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Program Activities

Clinical Training

The fellow will function as an integral part of a multidisciplinary healthcare team in Primary Care Pediatrics, Family Medicine, Internal Medicine and Women’s Health/Obstetrics departments. Primary duties will include providing screenings and diagnostic evaluations, behavioral consultations and brief interventions with children, adults and families. Services provided by Fellows match the pace and nature of primary care settings. Below is an overview of how services could be rendered by Fellows.

Behavioral Health Service Type Estimated % of Patient Contacts Key Service Characteristics
General Behavioral Health
Consultation Visit
60—70 %
  • Brief, general in focus; oriented around a specific referral issue from health care provider.
  • Visit length (15-30 min) matches pace of primary care.
  • Designed to provide brief interventions and support medical and psychosocial interventions by the primary care team member.
  • May involve conjoint visit with primary care provider
  • May involve primary focus on psychosocial condition or working with behavioral sequelae of medical conditions.
Behavioral Health Psycho-educational Visit 10—20 %
  • Employs psycho-educational approach in classroom or group modality.
  • Program structure is often manualized, with condensed treatment strategies; emphasis on patient education and self-management strategies.
10—20 %
  • Brief phone calls to follow-up with patient after a “General Behavioral Health Consultation Visit
Behavioral Health Case Conference 10%
  • Reserved for high-utilizers or for patient with problems of high risk/complexity.
  • Emphasis is on developing and communicating a health care utilization plan to contain excessive medical utilization, and on giving primary care providers effective behavioral management strategies and community resource case management.
  • Goal is to maximize daily functioning of patient, not necessarily symptom elimination.

 Didactic Training

Behavioral Health Seminar: This is a seminar that covers various topics to build core knowledge and skills in practicing primary care psychology. Seminar topics emphasize the reciprocal and dynamic influence of biological, psychological and social factors on the etiology, treatment and experience of illness and disease. Seminars are led by psychology faculty, appointed physicians, health administrators, and by community clinicians with experience in integrated healthcare delivery.

Doctoring 3: This is a year-long course that allows for multidisciplinary training/learning between psychology and medical trainees. The overall goal of participation in this course is to provide Fellows with coursework that enhances their medical clinical knowledge. It also provides opportunities to explore issues related to the College of Medicine’s mission of reaching the underserved. Primary care psychologist must have a basic understanding of diseases because they routinely work with medical professionals and collaborate to address cognitive, affective, behavioral, developmental, and sociocultural components of health and illness. Participation in this course is important for fellows to keep informed of advances in current medical treatments.

Cross-cultural Medicine/Service Learning: This is a week-long service learning experience where fellows are immersed into the community in which they serve for outreach activities to deliver primary care and education. Faculty and trainees from the FSUCOM as well as from other FSU Colleges participate – such as the College of Nursing and the College of Law. The learning experience includes lectures, small group discussions, and community clinical work. Assigned readings on cross cultural care are utilized to engage groups in discussions about culture and general healthcare issues pertinent to the community. This experience is designed to prepare fellows to work in rural and underserved areas and to have knowledge of public health and disease commonly found in such communities. Of emphasis will be psychosocial aspects, culturally appropriate delivery of care, and public health issues resulting from migration and its impact on the healthcare system experience.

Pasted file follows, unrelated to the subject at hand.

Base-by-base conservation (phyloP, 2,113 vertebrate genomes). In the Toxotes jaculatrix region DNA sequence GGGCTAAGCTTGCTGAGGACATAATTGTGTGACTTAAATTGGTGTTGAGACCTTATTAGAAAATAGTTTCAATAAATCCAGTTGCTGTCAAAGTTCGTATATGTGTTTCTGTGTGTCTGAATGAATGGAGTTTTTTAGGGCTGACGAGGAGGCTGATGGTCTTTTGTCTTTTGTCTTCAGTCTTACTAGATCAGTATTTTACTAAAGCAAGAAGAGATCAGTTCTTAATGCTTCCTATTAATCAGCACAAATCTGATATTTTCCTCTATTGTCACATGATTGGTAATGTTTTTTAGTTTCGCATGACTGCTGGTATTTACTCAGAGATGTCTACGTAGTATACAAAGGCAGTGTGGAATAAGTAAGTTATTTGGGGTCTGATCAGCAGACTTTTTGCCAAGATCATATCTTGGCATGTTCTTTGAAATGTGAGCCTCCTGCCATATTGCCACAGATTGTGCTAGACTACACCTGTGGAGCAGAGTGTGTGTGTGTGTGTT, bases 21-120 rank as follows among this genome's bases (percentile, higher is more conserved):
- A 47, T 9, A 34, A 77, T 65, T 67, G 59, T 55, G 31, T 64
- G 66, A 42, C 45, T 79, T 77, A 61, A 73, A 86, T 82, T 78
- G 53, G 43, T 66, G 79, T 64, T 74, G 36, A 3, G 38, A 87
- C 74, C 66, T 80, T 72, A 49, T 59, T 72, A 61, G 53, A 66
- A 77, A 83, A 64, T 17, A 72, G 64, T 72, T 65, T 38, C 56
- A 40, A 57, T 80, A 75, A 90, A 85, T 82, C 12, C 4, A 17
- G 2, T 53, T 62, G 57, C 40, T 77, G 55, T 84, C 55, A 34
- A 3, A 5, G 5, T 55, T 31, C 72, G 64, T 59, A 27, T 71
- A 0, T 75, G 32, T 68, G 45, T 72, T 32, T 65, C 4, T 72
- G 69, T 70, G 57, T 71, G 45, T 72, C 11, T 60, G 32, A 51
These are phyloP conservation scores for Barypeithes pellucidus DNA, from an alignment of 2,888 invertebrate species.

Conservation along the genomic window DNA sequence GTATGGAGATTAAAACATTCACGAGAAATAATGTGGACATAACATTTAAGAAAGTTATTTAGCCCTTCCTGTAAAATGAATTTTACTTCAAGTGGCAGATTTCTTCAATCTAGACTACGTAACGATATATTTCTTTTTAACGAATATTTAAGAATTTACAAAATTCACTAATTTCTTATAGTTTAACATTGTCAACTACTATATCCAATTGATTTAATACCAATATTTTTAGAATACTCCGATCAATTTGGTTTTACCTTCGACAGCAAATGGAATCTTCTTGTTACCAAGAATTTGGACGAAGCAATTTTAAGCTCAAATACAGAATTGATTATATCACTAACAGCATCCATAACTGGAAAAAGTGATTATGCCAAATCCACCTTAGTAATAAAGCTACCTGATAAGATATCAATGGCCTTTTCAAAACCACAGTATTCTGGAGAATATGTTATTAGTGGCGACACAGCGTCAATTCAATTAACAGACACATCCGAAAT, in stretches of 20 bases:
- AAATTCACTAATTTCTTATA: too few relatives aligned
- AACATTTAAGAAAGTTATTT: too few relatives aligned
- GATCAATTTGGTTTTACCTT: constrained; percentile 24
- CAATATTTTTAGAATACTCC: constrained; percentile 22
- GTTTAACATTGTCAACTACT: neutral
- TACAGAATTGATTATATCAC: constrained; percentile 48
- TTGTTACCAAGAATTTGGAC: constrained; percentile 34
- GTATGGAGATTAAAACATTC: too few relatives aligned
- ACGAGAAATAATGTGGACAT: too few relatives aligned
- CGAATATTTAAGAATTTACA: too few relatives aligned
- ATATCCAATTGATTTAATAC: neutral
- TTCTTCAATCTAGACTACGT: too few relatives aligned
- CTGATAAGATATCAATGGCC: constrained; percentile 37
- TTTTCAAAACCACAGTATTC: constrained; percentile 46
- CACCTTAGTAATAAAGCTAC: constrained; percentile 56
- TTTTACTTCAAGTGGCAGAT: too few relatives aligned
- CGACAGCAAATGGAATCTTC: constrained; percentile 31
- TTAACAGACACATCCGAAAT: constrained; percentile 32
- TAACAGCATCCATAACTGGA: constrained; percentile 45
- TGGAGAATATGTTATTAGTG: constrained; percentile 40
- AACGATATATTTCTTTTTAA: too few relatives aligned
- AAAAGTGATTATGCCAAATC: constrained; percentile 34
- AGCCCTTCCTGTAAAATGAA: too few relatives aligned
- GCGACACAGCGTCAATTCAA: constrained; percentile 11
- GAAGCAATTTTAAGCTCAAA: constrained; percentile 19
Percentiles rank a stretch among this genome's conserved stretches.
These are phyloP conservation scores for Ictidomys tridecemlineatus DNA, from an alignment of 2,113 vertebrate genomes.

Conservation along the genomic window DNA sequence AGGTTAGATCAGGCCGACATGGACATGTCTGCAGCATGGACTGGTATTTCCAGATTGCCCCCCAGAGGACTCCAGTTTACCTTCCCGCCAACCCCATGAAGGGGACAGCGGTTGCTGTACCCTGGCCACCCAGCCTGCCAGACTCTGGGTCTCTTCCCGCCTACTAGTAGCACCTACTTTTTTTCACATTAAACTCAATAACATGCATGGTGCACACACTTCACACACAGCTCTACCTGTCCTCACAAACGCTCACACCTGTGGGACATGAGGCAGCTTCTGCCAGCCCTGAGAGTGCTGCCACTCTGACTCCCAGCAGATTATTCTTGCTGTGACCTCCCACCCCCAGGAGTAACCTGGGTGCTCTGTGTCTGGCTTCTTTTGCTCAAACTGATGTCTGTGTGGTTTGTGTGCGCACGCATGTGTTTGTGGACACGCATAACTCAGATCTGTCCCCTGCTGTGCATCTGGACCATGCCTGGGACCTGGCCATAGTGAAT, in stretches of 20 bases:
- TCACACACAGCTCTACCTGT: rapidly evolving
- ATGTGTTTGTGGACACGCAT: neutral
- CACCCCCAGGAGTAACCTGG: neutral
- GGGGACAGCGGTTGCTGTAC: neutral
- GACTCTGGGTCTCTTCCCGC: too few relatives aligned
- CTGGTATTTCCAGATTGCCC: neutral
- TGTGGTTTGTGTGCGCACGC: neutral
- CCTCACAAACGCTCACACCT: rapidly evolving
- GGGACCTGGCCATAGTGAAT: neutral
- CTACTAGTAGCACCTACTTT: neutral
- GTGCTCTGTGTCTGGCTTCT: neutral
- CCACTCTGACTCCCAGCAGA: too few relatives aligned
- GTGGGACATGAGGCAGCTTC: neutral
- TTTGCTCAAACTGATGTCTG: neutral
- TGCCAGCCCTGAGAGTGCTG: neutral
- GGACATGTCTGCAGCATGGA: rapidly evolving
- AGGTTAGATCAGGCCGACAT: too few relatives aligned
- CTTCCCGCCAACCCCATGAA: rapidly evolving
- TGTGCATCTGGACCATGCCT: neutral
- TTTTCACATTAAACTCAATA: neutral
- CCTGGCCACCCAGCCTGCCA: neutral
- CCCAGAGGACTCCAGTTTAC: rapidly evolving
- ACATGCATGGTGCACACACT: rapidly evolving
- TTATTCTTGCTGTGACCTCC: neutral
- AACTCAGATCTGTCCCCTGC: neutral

Case Conferences & Grand Rounds: All Psychology/Behavior Health staff, as well as providers from multiple disciplines, including Psychiatry, participate. Cases are presented on a rotational basis with each fellow presenting at least twice per year to the group.

Journal Club: During monthly journal clubs meetings, Fellows gather with Psychology Faculty to discuss scientific literature. This is offered as a means for training in clinical research and as a platform for gathering first-hand knowledge on analyzing, evaluating, dissecting, and utilizing the scientific literature. This experience allows Fellows to enhance evidence-based practice and to advance their skills at analyzing the quality, validity, and relevance of available evidence.

Research: Postdoctoral Fellows with research interest may utilize allotted time to carry out short-term original research projects with a research faculty mentor and/or they may participate with ongoing/established research at the FSUCOM Immokalee Health Education Site.

Teaching and Supervision

Postdoctoral Fellows receive training on the teaching of integrated care, supervision of Clinical Health Psychology in Primary Care settings and general medical education. Fellows have opportunities to teach medical students both informally through patient encounters, and formally by co-facilitating Doctoring 3 sessions during Year 2 of the Fellowship Program. Fellows also receive instruction on the provision of supervision for psychologists to work in Primary Care settings. During Year 2 of the Program, Fellows supervise select clinical cases seen by Year 1 Fellows; the supervision process is overseen by an assigned Licensed Psychologist/FSUCOM Faculty Supervisor.